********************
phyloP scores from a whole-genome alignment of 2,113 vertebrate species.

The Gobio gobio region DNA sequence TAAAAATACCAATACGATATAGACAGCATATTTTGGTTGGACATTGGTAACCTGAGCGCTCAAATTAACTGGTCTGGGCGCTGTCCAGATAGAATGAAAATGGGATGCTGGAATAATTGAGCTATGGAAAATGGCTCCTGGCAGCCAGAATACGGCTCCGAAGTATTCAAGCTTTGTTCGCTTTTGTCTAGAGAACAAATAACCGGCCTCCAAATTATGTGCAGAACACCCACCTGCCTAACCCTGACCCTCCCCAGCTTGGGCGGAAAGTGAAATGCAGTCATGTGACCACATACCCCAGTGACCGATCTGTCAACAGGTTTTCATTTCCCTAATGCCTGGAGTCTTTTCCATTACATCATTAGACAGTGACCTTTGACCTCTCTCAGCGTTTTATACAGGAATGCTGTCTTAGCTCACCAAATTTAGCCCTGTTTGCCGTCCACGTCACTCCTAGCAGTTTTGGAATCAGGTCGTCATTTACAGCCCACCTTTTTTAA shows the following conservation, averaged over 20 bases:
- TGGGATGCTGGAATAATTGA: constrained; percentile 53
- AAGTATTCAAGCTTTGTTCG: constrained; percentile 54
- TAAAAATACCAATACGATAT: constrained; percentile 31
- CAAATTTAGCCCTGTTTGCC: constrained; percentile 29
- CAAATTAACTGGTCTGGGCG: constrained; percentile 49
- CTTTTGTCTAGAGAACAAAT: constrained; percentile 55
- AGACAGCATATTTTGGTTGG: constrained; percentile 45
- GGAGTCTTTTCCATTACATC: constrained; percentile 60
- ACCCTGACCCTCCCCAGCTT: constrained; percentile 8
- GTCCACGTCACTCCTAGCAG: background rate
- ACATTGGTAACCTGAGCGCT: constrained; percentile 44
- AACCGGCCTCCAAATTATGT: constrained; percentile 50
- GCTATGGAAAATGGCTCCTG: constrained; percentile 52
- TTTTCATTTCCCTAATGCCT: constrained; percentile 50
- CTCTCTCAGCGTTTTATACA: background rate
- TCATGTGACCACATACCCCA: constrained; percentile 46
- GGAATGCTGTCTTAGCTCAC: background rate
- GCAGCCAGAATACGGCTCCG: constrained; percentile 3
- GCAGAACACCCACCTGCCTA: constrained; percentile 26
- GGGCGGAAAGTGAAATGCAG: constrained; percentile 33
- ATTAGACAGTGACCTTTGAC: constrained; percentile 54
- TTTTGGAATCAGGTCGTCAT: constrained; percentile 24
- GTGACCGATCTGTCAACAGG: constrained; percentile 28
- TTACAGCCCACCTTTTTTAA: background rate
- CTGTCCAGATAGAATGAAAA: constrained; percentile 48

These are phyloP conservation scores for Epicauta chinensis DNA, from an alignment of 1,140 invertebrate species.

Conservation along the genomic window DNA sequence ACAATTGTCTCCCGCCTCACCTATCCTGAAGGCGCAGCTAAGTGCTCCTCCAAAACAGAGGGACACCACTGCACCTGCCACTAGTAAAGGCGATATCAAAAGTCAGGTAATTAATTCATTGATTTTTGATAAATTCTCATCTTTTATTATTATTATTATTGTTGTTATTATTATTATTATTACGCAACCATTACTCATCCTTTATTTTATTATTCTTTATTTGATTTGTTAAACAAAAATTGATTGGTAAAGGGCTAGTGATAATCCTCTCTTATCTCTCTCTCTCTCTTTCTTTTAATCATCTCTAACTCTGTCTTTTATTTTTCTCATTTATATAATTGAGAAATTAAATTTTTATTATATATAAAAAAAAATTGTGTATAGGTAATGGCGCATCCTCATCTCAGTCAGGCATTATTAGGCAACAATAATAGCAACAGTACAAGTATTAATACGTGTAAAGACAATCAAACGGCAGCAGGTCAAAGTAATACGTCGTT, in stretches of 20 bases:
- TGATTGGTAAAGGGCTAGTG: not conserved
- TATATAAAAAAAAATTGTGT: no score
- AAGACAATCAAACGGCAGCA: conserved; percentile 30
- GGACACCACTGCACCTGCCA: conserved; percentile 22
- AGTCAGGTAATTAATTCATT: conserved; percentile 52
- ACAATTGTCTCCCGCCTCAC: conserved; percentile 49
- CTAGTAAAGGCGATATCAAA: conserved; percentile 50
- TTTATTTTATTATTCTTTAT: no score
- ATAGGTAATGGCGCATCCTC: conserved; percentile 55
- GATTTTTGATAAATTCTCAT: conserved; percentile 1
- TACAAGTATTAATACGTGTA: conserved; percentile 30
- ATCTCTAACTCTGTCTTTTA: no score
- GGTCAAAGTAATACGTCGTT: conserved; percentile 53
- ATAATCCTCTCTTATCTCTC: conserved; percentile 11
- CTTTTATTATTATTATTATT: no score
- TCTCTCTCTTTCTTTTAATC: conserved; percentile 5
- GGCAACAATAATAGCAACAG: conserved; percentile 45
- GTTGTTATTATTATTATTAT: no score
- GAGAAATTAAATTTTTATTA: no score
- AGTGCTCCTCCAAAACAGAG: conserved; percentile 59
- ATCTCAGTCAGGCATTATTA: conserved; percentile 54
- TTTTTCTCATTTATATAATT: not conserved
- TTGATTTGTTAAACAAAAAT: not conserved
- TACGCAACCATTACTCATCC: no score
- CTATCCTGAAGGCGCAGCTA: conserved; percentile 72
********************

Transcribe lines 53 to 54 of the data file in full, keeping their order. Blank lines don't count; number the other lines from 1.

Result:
- TACGCAACCATTACTCATCC: no score
- CTATCCTGAAGGCGCAGCTA: conserved; percentile 72